Skip to main content

America And China: The Opening Gun

March 2023
1min read

Having sacrificed trade with the British West Indies by seceding from the empire, imaginative New !England businessmen looked to the Orient to [ill the trade gap. To that end a Bostonian named Samuel Shaw was dispatched for Canton in February, 1784, as supercargo on the Empress of China. She arrived there on August 30, and is seen above at far left in a harbor scene painted on a fan given her captain by the Chinese. On Shaw’s return he sent a report to Jay.

… The Day of our arrival at Canton, August 30th, and the two following Days, we were visited by the Chinese Merchants, and the Chiefs and Gentlemen of the several European Establishments, and treated by them in all respects as a free and independent Nation. … The Chinese. themselves were very indulgent towards us, though our being the first American ship that had ever visited China. … They styled us the New People , and when by the map we conveyed to them an Idea of the extent of our Country, with its present and increasing population, they were highly pleased at the prospect of so considerable a market for the productions of theirs. …

The Police at Canton is at all times extremely strict, and the Europeans residing there are circumscribed within very narrow limits. … On the 25 November au English ship, in saluting some Company that had dined on board, killed a Chinese, and wounded two others, in the mandarine’s Boat along side. It is a maxim of the Chinese Law that Blood must answer for Blood, in pursuance of which they demanded the unfortunate Gunner. To give up this Poor man was to consign him to certain Death. Humanity pleaded powerfully against the measure. … [On November 27] the supercargo of the [British] ship was seized … and committed to Prison. Such an outrage on personal Liberty spread a general alarm, and the Europeans unanimously agreed to send for their Boats with armed men from the shipping … and ours among the number. … To what extremities matters might have been carried, had not a negociation taken place, no one can say. … A deputation, in which I was included for America, met the Fuen , who is the head Magistrate of Canton … [who] demanded that the Gunner should be given up within three days. … The English were obliged to submit—the Gunner was given up—[the supercargo] was released—and the English, after being forced to ask pardon of the Magistracy of Canton, in presence of the other Nations, had their Commerce restored. … The Gunner remained with the Chinese—his fate undetermined. …

We left Canton the 27 December. … To every Lover of his country, as well as to those more immediately concerned in Commerce, it must be a pleasing reflection that a communication is thus happily opened between us and the Eastern Extreme of the Globe. …

—R. B. M.

We hope you enjoy our work.

Please support this 72-year tradition of trusted historical writing and the volunteers that sustain it with a donation to American Heritage.


Stories published from "December 1968"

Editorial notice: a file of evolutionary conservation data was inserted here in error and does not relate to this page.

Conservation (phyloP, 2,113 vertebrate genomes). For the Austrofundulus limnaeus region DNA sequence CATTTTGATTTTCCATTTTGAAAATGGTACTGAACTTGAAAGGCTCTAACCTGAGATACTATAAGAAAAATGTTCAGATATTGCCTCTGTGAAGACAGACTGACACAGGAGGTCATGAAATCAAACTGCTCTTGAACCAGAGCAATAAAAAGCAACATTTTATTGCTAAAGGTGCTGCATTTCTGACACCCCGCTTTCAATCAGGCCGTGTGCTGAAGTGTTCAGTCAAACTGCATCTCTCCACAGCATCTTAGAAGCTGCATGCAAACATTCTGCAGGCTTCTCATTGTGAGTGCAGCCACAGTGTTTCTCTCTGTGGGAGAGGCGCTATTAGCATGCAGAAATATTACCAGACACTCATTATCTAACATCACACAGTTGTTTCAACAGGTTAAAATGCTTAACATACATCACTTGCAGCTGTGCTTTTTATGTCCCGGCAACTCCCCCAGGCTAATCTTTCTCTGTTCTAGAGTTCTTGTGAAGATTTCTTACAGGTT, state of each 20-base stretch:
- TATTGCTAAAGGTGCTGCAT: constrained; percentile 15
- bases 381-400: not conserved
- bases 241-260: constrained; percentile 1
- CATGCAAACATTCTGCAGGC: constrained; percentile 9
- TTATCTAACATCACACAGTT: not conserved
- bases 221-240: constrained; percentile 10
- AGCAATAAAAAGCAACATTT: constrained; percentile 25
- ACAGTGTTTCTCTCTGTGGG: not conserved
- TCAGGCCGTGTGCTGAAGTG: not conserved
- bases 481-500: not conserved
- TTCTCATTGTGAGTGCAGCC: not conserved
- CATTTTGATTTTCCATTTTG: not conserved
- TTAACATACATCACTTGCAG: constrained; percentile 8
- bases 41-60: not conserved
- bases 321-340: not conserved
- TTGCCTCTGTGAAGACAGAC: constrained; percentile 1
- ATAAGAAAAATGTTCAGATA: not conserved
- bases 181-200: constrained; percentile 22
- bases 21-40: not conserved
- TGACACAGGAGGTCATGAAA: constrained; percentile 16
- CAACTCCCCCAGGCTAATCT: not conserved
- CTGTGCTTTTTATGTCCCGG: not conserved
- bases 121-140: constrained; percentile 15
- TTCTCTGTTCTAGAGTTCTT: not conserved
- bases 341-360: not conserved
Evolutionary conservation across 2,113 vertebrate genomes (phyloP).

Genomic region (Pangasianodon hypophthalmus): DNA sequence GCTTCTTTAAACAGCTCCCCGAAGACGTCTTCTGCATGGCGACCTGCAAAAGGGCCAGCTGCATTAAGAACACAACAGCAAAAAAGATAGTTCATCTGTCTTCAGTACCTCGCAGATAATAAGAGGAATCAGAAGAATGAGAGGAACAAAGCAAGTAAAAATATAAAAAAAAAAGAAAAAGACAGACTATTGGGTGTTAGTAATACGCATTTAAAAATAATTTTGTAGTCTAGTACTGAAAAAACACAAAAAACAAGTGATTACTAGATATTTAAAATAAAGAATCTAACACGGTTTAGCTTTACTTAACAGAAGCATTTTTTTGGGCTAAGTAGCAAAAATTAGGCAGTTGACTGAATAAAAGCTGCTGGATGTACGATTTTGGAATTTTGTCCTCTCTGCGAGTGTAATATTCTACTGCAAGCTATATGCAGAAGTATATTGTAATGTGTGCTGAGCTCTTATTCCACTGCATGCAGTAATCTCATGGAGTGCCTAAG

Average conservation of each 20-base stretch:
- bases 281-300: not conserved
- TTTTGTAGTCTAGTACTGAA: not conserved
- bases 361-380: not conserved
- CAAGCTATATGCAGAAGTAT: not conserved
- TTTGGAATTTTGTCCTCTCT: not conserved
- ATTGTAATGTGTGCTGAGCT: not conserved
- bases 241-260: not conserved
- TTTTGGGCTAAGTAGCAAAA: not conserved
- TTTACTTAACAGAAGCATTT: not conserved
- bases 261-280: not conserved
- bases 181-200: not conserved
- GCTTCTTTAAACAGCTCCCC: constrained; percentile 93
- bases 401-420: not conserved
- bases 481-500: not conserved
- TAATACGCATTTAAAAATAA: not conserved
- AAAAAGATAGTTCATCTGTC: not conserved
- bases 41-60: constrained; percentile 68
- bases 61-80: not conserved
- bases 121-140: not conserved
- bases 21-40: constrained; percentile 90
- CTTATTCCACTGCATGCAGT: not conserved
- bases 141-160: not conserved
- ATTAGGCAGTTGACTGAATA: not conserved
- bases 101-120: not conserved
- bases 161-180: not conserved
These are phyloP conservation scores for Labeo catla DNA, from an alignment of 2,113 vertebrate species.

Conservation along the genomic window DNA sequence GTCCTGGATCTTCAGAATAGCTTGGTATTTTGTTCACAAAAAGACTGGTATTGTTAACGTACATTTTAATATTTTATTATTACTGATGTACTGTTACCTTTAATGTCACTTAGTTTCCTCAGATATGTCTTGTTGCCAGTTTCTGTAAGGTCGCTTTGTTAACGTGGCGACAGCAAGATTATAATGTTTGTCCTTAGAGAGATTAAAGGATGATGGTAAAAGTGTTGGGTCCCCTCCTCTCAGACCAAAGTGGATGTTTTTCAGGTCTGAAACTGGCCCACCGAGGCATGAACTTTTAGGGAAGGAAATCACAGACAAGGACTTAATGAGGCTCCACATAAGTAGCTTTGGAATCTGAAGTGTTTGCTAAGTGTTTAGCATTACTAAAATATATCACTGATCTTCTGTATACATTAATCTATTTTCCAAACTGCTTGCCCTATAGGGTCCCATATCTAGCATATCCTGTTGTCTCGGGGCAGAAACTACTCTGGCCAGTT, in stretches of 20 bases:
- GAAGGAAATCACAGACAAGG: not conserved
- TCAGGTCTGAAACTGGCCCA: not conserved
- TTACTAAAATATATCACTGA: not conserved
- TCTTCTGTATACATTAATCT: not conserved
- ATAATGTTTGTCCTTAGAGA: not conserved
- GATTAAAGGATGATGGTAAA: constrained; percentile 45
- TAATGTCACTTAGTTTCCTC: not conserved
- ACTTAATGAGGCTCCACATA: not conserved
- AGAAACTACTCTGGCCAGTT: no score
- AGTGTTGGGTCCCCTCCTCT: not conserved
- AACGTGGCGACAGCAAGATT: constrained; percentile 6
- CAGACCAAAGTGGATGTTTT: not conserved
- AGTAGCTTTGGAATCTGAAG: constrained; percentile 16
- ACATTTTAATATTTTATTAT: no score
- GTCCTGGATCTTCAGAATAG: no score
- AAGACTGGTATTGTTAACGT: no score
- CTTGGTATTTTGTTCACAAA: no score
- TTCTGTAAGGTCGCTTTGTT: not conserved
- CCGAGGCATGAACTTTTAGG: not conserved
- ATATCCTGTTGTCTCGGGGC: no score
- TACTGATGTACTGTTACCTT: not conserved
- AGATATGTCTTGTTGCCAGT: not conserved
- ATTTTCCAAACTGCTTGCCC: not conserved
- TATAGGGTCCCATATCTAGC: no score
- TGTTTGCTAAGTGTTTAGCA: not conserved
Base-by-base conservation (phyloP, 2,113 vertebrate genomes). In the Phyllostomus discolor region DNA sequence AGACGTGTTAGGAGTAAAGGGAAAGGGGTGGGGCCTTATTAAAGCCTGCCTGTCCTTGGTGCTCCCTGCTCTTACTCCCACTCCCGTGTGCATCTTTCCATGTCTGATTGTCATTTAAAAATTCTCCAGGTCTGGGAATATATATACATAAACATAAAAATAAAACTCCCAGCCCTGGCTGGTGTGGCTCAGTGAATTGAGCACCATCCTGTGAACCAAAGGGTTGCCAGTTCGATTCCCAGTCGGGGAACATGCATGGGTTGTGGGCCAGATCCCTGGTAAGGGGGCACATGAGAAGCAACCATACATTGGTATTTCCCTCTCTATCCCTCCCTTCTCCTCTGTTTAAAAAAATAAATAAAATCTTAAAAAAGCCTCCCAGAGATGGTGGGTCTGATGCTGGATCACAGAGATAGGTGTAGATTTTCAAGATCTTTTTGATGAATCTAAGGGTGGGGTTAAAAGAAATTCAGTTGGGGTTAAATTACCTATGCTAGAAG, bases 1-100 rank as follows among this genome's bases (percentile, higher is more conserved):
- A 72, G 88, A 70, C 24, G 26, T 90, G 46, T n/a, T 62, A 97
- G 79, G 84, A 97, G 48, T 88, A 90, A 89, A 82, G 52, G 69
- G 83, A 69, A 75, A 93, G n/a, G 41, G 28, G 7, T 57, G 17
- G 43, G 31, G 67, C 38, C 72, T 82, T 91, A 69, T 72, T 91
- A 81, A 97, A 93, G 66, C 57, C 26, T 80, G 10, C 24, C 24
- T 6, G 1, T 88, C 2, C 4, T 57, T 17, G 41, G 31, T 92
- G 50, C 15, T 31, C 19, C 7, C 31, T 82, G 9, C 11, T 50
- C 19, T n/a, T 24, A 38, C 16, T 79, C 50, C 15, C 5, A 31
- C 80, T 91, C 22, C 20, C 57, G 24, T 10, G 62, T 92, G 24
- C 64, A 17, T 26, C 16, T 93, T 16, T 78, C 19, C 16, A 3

Authored by: The Editors

’Bye, Phoebe Snow, Goodbye Buffalo What a way was to go! But if you’ll travel come to this yule Eschew the Road of Diesel Fuel

Authored by: The Editors

An obscure Pennsylvania carpenter named John Scholl left the world a legacy of charming toys and beautiful fantasies

Authored by: Richard B. Morris

States they were, united they were not; while their Secretary for Foreign Affairs sought to pull them together, Europe waited for them to fall apart

Authored by: Peter Padfield

Battle can never be civilized, but in a century of total war and almost total barbarism it is refreshing to look back upon chivalrous combat. If it is gallantry and honor, even quixotism, you thirst for in a barren time, they are at their highest in the duel between His Britannic Majesty’s frigate Shannon and the United States frigate Chesapeake , which met off Boston in the calm, early evening of June 1, 1813. Here is an authoritative and totally absorbing description of that famous encounter, together with an account of the principals, Captain P. B. V. Broke and Captain James Lawrence.

Authored by: Alvin M. Josephy Jr.

The new Kinzua Dam floods the Senecas’ ancestral lands—in violation of our oldest Indian treaty. "Lake Perfidy” may even have claimed the bones of their greatest chief

Authored by: Thomas Fleming

An African-American physician and his family were arrested for murder in Detroit after defending their home against an angry mob of whites. Then attorney Clarence Darrow came to their defense.

Featured Articles

The world’s most prominent actress risked her career by standing up to one of Hollywood’s mega-studios, proving that behind the beauty was also a very savvy businesswoman. 

Rarely has the full story been told about how a famed botanist, a pioneering female journalist, and First Lady Helen Taft battled reluctant bureaucrats to bring Japanese cherry trees to Washington. 

Often thought to have been a weak president, Carter was strong-willed in doing what he thought was right, regardless of expediency or the political fallout.

Why have thousands of U.S. banks failed over the years? The answers are in our history and politics.

In his Second Inaugural Address, Abraham Lincoln embodied leading in a time of polarization, political disagreement, and differing understandings of reality.